November 21, 2017

Dan Greenstein | Movers & Shakers 2002

Orchestrating Digital Worlds

“You have to be able to surf across lots of communities”

“Everything that I know about the library world that’s not associated with my academic past I’ve learned in the past two years,” says Dan Greenstein, but don’t sell him short. He sees the big picture, because he’s been working on digital library issues for well over a decade.

Greenstein was teaching history at Glasgow University in the early 1990s when he was given a part-time release to manage the arts faculty computing unit he’d established three years earlier. He found he liked merging technology with academia so much that when he hit a crossroads in 1995–whether or not to finish a book version of his dissertation–he chose to serve the broader world rather than his narrow specialty: “I could only be one person, not two.”

So in 1996 Greenstein became founding director of the Arts and Humanities Data Service (AHDS), which supports research and teaching in the UK’s 440 universities and colleges. Using five subject-based data services, AHDS collected and shared digital versions of everything from visual arts to ancient texts. “We learned a lot about interoperability,” Greenstein says, an issue that has remained high on his radar screen.

In 1998, he helped found the Resource Discovery Network, a network of Internet portals with selected high-quality web-based information. Such projects, he reflects, may be easier to start in the UK, owing to national funding, but they’re less sustainable. So he decided to head home to the United States.

Vitals


Current position: University Librarian, University of California, Office of the President, and Executive Director, California Digital Library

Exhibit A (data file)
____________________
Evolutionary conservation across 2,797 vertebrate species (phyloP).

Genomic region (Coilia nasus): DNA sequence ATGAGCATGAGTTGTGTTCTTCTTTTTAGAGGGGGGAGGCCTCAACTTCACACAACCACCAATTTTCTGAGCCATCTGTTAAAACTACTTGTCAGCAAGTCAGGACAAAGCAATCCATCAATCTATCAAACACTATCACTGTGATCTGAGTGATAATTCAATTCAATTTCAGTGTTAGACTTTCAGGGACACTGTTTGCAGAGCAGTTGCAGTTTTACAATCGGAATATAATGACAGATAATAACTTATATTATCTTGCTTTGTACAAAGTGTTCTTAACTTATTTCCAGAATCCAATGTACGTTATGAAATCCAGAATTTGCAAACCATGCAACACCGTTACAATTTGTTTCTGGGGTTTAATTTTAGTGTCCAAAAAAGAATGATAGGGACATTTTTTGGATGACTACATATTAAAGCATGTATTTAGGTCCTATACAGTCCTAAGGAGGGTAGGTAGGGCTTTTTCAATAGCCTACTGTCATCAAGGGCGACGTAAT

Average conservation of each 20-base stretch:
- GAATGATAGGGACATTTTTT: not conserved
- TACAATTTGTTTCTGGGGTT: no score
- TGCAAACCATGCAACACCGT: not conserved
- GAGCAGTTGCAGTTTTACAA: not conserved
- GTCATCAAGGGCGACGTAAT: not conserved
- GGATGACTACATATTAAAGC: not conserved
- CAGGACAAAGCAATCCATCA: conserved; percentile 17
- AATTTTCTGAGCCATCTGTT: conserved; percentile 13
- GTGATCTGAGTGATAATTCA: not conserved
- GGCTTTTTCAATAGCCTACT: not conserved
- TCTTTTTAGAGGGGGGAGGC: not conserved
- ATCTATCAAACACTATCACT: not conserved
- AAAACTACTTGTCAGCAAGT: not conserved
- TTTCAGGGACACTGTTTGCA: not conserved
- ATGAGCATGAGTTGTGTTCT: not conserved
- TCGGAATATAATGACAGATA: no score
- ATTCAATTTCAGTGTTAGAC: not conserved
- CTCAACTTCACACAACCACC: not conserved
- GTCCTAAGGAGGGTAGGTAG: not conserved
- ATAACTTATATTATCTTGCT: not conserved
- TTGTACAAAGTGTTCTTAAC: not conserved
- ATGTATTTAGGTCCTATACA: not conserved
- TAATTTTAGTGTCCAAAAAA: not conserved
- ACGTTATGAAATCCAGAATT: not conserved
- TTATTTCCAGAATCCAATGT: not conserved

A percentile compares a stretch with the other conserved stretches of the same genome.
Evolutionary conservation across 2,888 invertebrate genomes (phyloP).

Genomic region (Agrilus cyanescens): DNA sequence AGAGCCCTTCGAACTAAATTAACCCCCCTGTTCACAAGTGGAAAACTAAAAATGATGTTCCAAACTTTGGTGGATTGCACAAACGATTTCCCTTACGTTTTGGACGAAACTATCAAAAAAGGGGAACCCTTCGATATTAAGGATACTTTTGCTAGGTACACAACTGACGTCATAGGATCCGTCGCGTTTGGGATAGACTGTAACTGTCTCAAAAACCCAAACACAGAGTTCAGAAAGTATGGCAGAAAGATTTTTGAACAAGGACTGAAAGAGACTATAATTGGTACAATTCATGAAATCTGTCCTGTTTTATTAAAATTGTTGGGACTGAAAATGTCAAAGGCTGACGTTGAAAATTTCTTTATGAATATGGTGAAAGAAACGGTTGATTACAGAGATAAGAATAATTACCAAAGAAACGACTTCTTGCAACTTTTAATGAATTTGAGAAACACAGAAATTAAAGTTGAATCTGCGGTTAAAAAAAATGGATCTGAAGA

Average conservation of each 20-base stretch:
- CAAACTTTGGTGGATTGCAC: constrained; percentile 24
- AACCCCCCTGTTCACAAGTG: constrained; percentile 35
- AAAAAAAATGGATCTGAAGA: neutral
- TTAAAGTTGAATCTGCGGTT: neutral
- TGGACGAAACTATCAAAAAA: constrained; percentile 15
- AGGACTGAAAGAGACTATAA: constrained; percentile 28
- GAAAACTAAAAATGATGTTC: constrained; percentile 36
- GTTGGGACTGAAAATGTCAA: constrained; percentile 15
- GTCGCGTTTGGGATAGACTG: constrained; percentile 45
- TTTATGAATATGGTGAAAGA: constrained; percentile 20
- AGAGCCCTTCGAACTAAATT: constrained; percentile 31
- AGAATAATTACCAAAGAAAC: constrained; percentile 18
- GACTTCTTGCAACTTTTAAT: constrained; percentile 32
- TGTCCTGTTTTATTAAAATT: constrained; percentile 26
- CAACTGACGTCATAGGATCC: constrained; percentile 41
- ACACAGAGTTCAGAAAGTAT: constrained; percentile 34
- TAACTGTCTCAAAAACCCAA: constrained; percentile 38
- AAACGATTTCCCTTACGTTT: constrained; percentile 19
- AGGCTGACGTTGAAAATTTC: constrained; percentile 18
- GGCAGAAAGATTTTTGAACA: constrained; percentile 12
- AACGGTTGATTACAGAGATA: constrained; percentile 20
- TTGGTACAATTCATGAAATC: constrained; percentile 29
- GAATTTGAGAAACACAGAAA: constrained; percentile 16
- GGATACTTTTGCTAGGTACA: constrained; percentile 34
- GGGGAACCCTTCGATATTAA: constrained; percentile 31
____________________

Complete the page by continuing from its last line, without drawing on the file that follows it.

Recently Director, Digital Library Federation (www.diglib.org)

Degree: Ph.D., Social Studies, Oxford University, 1989

Writings: Article on digital library standards (www.clir.org/pubs/issues/
issues24.html#digital
)

“You have to be able to surf across lots of communities”

There, in 1999, Greenstein took over the Digital Library Federation, a group of two dozen major university libraries that “weren’t a natural consortium.” The group was seen by some as sluggish, but Greenstein credits his two predecessors for laying the groundwork for projects that later flowered, like CrossRef. “What was needed was an emphasis on communications, to enfranchise more people,” says Greenstein. He spent six weeks visiting the members, then put together a strategic plan. That led to such projects as the Open Archives Initiative and a possible protocol for metadata harvesting.

“I enjoy facilitating discussion across communities,” says Greenstein. “I don’t know if it’s part of my background or just my personal makeup.” Still, it readied him to move to a new level: “Brokering this stuff is really interesting, but at the end of the day you’re just facilitating it.”

Now he’s getting the chance, not to broker but to orchestrate. The California Digital Library, established in 1997, provides digital content and services for UC faculty and students, and Greenstein will be among 11 university librarians, the rest associated with the system’s ten campuses. “We need to move into a situation where we’re facilitating deep resource sharing,” he says, noting that some 40 percent of his job will involve systemwide planning.

Maybe Greenstein is the guy to knock some heads and get libraries to break–as some have started to do–with some longstanding paradigms. “There are really challenging questions about how libraries are organized and funded. When general collections are concerned, is it necessary for everyone to manage the same books?” he asks. “I think change in professional practice is really hard. I’ve seen that in the faculty, and I’ve seen that in the library. I think students are going to demand change more than the faculty. Campuses need to deliver it, and libraries are part of the solution, though not just in the library.”

Greenstein acknowledges that he’s been criticized for not understanding issues because he lacks an MLS.

However, his formal training wasn’t questioned when he interviewed for the new job. “They recognize that leadership in a library doesn’t necessarily require a library degree,” he says. “Organizations that are trying to change take a risk.” Now, his capacities for strategy, planning, and diplomacy will be newly challenged in this emerging digital age.

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